The (unfortunately) popular dating term “catfishing” goes way back to the viral 2012 MTV documentary series, Catfish.

Nev Schulman, the host of the show, released the first episode when he discovered that he was in a fake online relationship with a 19-year-old female model named Megan.

Plot twist: “Megan” turned out to really be Angela—an older, troubled housewife.

So, what is catfishing?

A “catfish” is defined as someone who creates a fake online profile and pretends to be someone they are not, in order to appear more “attractive” to the other party.

Here are some signs that the person you’re talking to is a catfish—and that you should start running, stat.

1. They won’t Skype or FaceTime you.

“Sorry, my WiFi isn’t working.”

When the hosts on Catfish advises people in doubt to “Skype it out”, there’s a good reason why.

They’ll always have an excuse for not meeting you.

If your date refuses to pick up the phone or FaceTime, and cancels face-to-face meetups every single time, they might be hiding something. 

2. They are picture-perfect, like literally.

Scored a date who looks just like Channing Tatum or Scarlett Johansson?

Well, it might be a good time to be extra skeptical and do a quick Google image search just to be sure.

If your date has a couple of professionally taken pics, a bio boasting excellent credentials and a lifestyle that matches the Kardashians, they’re either ridiculously perfect…or just really good at scamming people.

3. They ask you for money.

One of the most common reasons why people catfish is to cash in on some of that $$$.

They may play the victim card by narrating a sob story of how their relative is dying of a terminal illness, or how they can’t come to visit you unless you pay for their air ticket.

If you don’t know your date well enough to know if they are catfishing, say no.

Otherwise, you might be in for a slow and steady road to bankruptcy.

4. They throw in the L-bomb.

Getting love-bombed is a huge sign that your online bae is catfishing you.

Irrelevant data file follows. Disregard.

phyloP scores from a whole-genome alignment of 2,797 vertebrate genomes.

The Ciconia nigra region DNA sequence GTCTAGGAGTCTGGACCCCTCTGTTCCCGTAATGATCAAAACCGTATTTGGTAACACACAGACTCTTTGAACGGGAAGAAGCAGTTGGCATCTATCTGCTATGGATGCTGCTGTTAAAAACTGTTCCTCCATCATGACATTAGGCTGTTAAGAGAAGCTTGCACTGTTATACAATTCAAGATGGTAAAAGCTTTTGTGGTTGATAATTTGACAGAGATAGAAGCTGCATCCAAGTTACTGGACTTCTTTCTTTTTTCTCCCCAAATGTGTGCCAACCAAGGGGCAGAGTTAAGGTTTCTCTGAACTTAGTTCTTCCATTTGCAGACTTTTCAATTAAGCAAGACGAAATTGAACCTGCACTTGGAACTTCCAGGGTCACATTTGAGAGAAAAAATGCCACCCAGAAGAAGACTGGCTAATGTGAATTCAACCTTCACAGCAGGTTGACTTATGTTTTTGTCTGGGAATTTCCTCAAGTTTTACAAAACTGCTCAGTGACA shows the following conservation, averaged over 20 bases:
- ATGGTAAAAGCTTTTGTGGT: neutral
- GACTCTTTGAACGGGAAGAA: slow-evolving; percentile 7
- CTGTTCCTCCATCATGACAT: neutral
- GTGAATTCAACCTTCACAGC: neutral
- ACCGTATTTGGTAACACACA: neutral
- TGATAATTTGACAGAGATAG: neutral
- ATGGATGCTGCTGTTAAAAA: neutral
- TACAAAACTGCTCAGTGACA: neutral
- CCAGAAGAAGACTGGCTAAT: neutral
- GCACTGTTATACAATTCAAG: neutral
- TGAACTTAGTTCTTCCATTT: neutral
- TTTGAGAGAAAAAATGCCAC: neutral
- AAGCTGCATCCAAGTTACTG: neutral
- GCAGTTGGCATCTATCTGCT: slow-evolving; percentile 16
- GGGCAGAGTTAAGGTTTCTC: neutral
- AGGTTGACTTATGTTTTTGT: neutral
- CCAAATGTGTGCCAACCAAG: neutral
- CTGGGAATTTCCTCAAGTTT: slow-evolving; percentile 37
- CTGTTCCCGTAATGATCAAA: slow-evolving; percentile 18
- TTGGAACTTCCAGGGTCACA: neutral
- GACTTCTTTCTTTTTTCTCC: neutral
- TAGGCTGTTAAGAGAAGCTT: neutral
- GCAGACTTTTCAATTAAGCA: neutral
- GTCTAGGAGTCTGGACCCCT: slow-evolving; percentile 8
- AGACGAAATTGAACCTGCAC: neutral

Are they making all sorts of false promises and professing their love a little too early

The attention might feel good at first, but if it starts becoming uncomfortable and over-the-top (e.g. them proclaiming their love for you on day one) they are probably trying to create a false sense of intimacy to get something out of you.

5. Their online presence is non-existent. 

Is their social media not very social at all? 

While everyone is busy posting about their lives on Facebook or Instagram, your date’s social media updates just seem a little…off.

Their social feeds never mention or show any friends, family or colleagues, and neither do they have any tagged photos of them.

Having less than 10 friends should be a warning sign, so pay close attention to whether or not the information they are sharing with you matches up to their online presence.

6. Your gut tells you something’s up.

If something feels weird and the inconsistencies are becoming too much for you to bear no matter how small they are, trust your gut on this one.

Our intuition is extremely powerful in detecting when someone’s full of BS and trying to hide something.

How to deal with catfishing

A report showed that over 50% of people exaggerate or lie on their profiles in dating apps. While we are all guilty of dabbling in a little white lie every now and then, we can all agree that being catfished just isn’t acceptable.

If things seem suspicious, you might want to consider asking a group of trusted friends for advice or their opinions on the matter.

After all, are you sure you want to be romantically swept off your feet…with a lie?

Erm, no thanks.